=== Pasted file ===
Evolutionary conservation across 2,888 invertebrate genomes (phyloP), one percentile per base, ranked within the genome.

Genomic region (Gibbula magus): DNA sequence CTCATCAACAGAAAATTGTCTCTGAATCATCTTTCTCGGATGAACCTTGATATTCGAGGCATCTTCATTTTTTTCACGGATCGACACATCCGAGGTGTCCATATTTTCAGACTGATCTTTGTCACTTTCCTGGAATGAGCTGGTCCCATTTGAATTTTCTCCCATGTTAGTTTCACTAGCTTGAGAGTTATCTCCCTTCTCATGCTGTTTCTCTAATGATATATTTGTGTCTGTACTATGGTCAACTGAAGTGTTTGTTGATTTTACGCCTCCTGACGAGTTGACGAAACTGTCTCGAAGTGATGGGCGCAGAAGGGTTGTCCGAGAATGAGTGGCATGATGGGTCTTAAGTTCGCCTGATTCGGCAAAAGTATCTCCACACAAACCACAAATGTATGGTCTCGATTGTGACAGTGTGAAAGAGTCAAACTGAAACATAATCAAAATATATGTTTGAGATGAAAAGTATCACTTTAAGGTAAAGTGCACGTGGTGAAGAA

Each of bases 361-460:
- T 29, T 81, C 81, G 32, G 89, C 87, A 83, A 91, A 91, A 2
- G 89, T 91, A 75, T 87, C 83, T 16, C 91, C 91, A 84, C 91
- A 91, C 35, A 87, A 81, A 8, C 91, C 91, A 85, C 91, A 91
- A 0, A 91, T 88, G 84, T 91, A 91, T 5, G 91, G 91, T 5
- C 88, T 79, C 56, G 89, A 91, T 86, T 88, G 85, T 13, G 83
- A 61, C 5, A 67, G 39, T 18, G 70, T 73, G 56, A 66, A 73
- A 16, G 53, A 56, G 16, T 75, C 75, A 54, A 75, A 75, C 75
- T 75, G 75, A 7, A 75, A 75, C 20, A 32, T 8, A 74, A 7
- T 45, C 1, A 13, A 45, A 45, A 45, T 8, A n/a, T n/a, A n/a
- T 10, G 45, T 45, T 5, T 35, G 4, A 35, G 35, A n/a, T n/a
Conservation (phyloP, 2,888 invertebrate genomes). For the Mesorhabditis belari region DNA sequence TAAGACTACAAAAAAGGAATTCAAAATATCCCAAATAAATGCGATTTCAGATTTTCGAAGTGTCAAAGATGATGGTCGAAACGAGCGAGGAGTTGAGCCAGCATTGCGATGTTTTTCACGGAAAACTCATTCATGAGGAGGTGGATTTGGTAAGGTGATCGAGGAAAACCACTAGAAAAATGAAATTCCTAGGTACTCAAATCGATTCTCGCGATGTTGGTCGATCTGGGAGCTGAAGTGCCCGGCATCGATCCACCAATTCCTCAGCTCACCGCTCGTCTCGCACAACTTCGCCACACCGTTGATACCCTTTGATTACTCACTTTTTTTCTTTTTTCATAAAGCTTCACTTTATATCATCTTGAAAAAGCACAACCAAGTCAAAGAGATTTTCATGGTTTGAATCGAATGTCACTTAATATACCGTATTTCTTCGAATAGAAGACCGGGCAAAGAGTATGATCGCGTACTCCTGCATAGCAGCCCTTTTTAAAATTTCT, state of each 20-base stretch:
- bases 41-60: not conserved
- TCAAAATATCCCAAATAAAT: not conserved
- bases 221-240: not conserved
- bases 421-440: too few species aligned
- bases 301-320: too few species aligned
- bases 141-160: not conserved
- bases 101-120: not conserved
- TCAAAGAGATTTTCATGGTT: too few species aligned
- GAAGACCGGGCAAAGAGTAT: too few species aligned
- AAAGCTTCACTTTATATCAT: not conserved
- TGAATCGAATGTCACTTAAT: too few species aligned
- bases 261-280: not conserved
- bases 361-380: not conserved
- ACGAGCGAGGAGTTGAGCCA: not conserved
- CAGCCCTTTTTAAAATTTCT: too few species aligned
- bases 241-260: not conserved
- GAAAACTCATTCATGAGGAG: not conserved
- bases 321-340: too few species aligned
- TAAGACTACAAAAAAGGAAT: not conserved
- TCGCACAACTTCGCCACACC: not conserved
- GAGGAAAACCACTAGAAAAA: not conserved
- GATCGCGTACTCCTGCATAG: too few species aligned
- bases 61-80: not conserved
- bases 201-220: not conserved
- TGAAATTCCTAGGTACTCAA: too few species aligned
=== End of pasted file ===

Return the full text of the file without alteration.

Evolutionary conservation across 2,888 invertebrate genomes (phyloP), one percentile per base, ranked within the genome.

Genomic region (Gibbula magus): DNA sequence CTCATCAACAGAAAATTGTCTCTGAATCATCTTTCTCGGATGAACCTTGATATTCGAGGCATCTTCATTTTTTTCACGGATCGACACATCCGAGGTGTCCATATTTTCAGACTGATCTTTGTCACTTTCCTGGAATGAGCTGGTCCCATTTGAATTTTCTCCCATGTTAGTTTCACTAGCTTGAGAGTTATCTCCCTTCTCATGCTGTTTCTCTAATGATATATTTGTGTCTGTACTATGGTCAACTGAAGTGTTTGTTGATTTTACGCCTCCTGACGAGTTGACGAAACTGTCTCGAAGTGATGGGCGCAGAAGGGTTGTCCGAGAATGAGTGGCATGATGGGTCTTAAGTTCGCCTGATTCGGCAAAAGTATCTCCACACAAACCACAAATGTATGGTCTCGATTGTGACAGTGTGAAAGAGTCAAACTGAAACATAATCAAAATATATGTTTGAGATGAAAAGTATCACTTTAAGGTAAAGTGCACGTGGTGAAGAA

Each of bases 361-460:
- T 29, T 81, C 81, G 32, G 89, C 87, A 83, A 91, A 91, A 2
- G 89, T 91, A 75, T 87, C 83, T 16, C 91, C 91, A 84, C 91
- A 91, C 35, A 87, A 81, A 8, C 91, C 91, A 85, C 91, A 91
- A 0, A 91, T 88, G 84, T 91, A 91, T 5, G 91, G 91, T 5
- C 88, T 79, C 56, G 89, A 91, T 86, T 88, G 85, T 13, G 83
- A 61, C 5, A 67, G 39, T 18, G 70, T 73, G 56, A 66, A 73
- A 16, G 53, A 56, G 16, T 75, C 75, A 54, A 75, A 75, C 75
- T 75, G 75, A 7, A 75, A 75, C 20, A 32, T 8, A 74, A 7
- T 45, C 1, A 13, A 45, A 45, A 45, T 8, A n/a, T n/a, A n/a
- T 10, G 45, T 45, T 5, T 35, G 4, A 35, G 35, A n/a, T n/a
Conservation (phyloP, 2,888 invertebrate genomes). For the Mesorhabditis belari region DNA sequence TAAGACTACAAAAAAGGAATTCAAAATATCCCAAATAAATGCGATTTCAGATTTTCGAAGTGTCAAAGATGATGGTCGAAACGAGCGAGGAGTTGAGCCAGCATTGCGATGTTTTTCACGGAAAACTCATTCATGAGGAGGTGGATTTGGTAAGGTGATCGAGGAAAACCACTAGAAAAATGAAATTCCTAGGTACTCAAATCGATTCTCGCGATGTTGGTCGATCTGGGAGCTGAAGTGCCCGGCATCGATCCACCAATTCCTCAGCTCACCGCTCGTCTCGCACAACTTCGCCACACCGTTGATACCCTTTGATTACTCACTTTTTTTCTTTTTTCATAAAGCTTCACTTTATATCATCTTGAAAAAGCACAACCAAGTCAAAGAGATTTTCATGGTTTGAATCGAATGTCACTTAATATACCGTATTTCTTCGAATAGAAGACCGGGCAAAGAGTATGATCGCGTACTCCTGCATAGCAGCCCTTTTTAAAATTTCT, state of each 20-base stretch:
- bases 41-60: not conserved
- TCAAAATATCCCAAATAAAT: not conserved
- bases 221-240: not conserved
- bases 421-440: too few species aligned
- bases 301-320: too few species aligned
- bases 141-160: not conserved
- bases 101-120: not conserved
- TCAAAGAGATTTTCATGGTT: too few species aligned
- GAAGACCGGGCAAAGAGTAT: too few species aligned
- AAAGCTTCACTTTATATCAT: not conserved
- TGAATCGAATGTCACTTAAT: too few species aligned
- bases 261-280: not conserved
- bases 361-380: not conserved
- ACGAGCGAGGAGTTGAGCCA: not conserved
- CAGCCCTTTTTAAAATTTCT: too few species aligned
- bases 241-260: not conserved
- GAAAACTCATTCATGAGGAG: not conserved
- bases 321-340: too few species aligned
- TAAGACTACAAAAAAGGAAT: not conserved
- TCGCACAACTTCGCCACACC: not conserved
- GAGGAAAACCACTAGAAAAA: not conserved
- GATCGCGTACTCCTGCATAG: too few species aligned
- bases 61-80: not conserved
- bases 201-220: not conserved
- TGAAATTCCTAGGTACTCAA: too few species aligned